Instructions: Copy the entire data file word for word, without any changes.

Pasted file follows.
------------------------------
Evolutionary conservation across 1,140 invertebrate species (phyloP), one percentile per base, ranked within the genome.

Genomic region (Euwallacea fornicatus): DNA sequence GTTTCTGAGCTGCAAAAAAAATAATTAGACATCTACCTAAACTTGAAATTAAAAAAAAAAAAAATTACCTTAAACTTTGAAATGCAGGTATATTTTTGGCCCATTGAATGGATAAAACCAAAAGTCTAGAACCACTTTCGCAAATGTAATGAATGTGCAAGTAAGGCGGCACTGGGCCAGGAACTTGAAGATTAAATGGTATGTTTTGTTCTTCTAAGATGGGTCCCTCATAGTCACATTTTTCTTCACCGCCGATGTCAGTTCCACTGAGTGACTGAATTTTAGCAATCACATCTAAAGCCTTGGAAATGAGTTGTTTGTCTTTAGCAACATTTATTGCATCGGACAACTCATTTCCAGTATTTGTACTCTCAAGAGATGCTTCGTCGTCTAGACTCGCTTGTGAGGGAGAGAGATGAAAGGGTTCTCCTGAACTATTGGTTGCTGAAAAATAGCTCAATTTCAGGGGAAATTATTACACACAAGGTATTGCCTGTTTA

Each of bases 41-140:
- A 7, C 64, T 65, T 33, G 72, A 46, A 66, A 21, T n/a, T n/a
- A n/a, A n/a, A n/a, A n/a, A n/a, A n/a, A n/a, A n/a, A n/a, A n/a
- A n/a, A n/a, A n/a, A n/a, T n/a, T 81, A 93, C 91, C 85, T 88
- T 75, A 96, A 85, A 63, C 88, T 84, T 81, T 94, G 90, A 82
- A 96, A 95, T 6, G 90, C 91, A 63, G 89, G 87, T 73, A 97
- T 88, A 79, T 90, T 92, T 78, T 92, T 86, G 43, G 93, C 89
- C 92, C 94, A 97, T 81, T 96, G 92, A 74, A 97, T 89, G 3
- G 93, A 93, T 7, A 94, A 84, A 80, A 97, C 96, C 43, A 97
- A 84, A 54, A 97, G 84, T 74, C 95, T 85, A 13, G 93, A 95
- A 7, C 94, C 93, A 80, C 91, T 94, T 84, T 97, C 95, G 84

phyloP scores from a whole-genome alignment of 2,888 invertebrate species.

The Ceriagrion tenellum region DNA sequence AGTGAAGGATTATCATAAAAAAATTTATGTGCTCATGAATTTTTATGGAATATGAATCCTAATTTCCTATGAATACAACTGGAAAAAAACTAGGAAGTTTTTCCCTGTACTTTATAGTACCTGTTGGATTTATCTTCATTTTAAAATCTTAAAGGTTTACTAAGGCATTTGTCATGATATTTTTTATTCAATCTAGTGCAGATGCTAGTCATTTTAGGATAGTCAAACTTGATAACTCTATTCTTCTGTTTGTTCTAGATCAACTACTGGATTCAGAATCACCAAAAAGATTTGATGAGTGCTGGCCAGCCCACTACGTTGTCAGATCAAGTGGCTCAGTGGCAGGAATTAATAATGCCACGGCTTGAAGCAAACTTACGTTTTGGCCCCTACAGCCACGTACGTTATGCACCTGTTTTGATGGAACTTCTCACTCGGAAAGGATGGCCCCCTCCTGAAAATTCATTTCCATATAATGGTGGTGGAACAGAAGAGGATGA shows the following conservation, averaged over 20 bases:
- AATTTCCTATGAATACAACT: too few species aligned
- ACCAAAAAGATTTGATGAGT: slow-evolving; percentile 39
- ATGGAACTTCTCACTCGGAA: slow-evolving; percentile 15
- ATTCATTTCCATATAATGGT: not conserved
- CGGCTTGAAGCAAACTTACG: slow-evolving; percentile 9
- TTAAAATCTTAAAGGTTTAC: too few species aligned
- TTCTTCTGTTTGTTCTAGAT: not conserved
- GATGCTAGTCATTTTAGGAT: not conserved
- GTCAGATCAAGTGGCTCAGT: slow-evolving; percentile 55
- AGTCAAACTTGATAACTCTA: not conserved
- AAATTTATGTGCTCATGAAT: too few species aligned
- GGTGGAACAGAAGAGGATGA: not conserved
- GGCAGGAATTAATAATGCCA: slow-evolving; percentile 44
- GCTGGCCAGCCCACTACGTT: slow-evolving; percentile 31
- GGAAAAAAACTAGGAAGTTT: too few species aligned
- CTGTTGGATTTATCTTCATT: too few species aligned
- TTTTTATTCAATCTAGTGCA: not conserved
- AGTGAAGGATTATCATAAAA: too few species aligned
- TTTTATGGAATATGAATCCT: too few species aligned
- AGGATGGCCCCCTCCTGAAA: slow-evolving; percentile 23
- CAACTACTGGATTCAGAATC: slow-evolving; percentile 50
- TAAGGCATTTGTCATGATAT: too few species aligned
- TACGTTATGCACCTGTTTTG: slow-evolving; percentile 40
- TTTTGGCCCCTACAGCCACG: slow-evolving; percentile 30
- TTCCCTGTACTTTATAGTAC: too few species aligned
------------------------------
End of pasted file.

Evolutionary conservation across 1,140 invertebrate species (phyloP), one percentile per base, ranked within the genome.

Genomic region (Euwallacea fornicatus): DNA sequence GTTTCTGAGCTGCAAAAAAAATAATTAGACATCTACCTAAACTTGAAATTAAAAAAAAAAAAAATTACCTTAAACTTTGAAATGCAGGTATATTTTTGGCCCATTGAATGGATAAAACCAAAAGTCTAGAACCACTTTCGCAAATGTAATGAATGTGCAAGTAAGGCGGCACTGGGCCAGGAACTTGAAGATTAAATGGTATGTTTTGTTCTTCTAAGATGGGTCCCTCATAGTCACATTTTTCTTCACCGCCGATGTCAGTTCCACTGAGTGACTGAATTTTAGCAATCACATCTAAAGCCTTGGAAATGAGTTGTTTGTCTTTAGCAACATTTATTGCATCGGACAACTCATTTCCAGTATTTGTACTCTCAAGAGATGCTTCGTCGTCTAGACTCGCTTGTGAGGGAGAGAGATGAAAGGGTTCTCCTGAACTATTGGTTGCTGAAAAATAGCTCAATTTCAGGGGAAATTATTACACACAAGGTATTGCCTGTTTA

Each of bases 41-140:
- A 7, C 64, T 65, T 33, G 72, A 46, A 66, A 21, T n/a, T n/a
- A n/a, A n/a, A n/a, A n/a, A n/a, A n/a, A n/a, A n/a, A n/a, A n/a
- A n/a, A n/a, A n/a, A n/a, T n/a, T 81, A 93, C 91, C 85, T 88
- T 75, A 96, A 85, A 63, C 88, T 84, T 81, T 94, G 90, A 82
- A 96, A 95, T 6, G 90, C 91, A 63, G 89, G 87, T 73, A 97
- T 88, A 79, T 90, T 92, T 78, T 92, T 86, G 43, G 93, C 89
- C 92, C 94, A 97, T 81, T 96, G 92, A 74, A 97, T 89, G 3
- G 93, A 93, T 7, A 94, A 84, A 80, A 97, C 96, C 43, A 97
- A 84, A 54, A 97, G 84, T 74, C 95, T 85, A 13, G 93, A 95
- A 7, C 94, C 93, A 80, C 91, T 94, T 84, T 97, C 95, G 84

phyloP scores from a whole-genome alignment of 2,888 invertebrate species.

The Ceriagrion tenellum region DNA sequence AGTGAAGGATTATCATAAAAAAATTTATGTGCTCATGAATTTTTATGGAATATGAATCCTAATTTCCTATGAATACAACTGGAAAAAAACTAGGAAGTTTTTCCCTGTACTTTATAGTACCTGTTGGATTTATCTTCATTTTAAAATCTTAAAGGTTTACTAAGGCATTTGTCATGATATTTTTTATTCAATCTAGTGCAGATGCTAGTCATTTTAGGATAGTCAAACTTGATAACTCTATTCTTCTGTTTGTTCTAGATCAACTACTGGATTCAGAATCACCAAAAAGATTTGATGAGTGCTGGCCAGCCCACTACGTTGTCAGATCAAGTGGCTCAGTGGCAGGAATTAATAATGCCACGGCTTGAAGCAAACTTACGTTTTGGCCCCTACAGCCACGTACGTTATGCACCTGTTTTGATGGAACTTCTCACTCGGAAAGGATGGCCCCCTCCTGAAAATTCATTTCCATATAATGGTGGTGGAACAGAAGAGGATGA shows the following conservation, averaged over 20 bases:
- AATTTCCTATGAATACAACT: too few species aligned
- ACCAAAAAGATTTGATGAGT: slow-evolving; percentile 39
- ATGGAACTTCTCACTCGGAA: slow-evolving; percentile 15
- ATTCATTTCCATATAATGGT: not conserved
- CGGCTTGAAGCAAACTTACG: slow-evolving; percentile 9
- TTAAAATCTTAAAGGTTTAC: too few species aligned
- TTCTTCTGTTTGTTCTAGAT: not conserved
- GATGCTAGTCATTTTAGGAT: not conserved
- GTCAGATCAAGTGGCTCAGT: slow-evolving; percentile 55
- AGTCAAACTTGATAACTCTA: not conserved
- AAATTTATGTGCTCATGAAT: too few species aligned
- GGTGGAACAGAAGAGGATGA: not conserved
- GGCAGGAATTAATAATGCCA: slow-evolving; percentile 44
- GCTGGCCAGCCCACTACGTT: slow-evolving; percentile 31
- GGAAAAAAACTAGGAAGTTT: too few species aligned
- CTGTTGGATTTATCTTCATT: too few species aligned
- TTTTTATTCAATCTAGTGCA: not conserved
- AGTGAAGGATTATCATAAAA: too few species aligned
- TTTTATGGAATATGAATCCT: too few species aligned
- AGGATGGCCCCCTCCTGAAA: slow-evolving; percentile 23
- CAACTACTGGATTCAGAATC: slow-evolving; percentile 50
- TAAGGCATTTGTCATGATAT: too few species aligned
- TACGTTATGCACCTGTTTTG: slow-evolving; percentile 40
- TTTTGGCCCCTACAGCCACG: slow-evolving; percentile 30
- TTCCCTGTACTTTATAGTAC: too few species aligned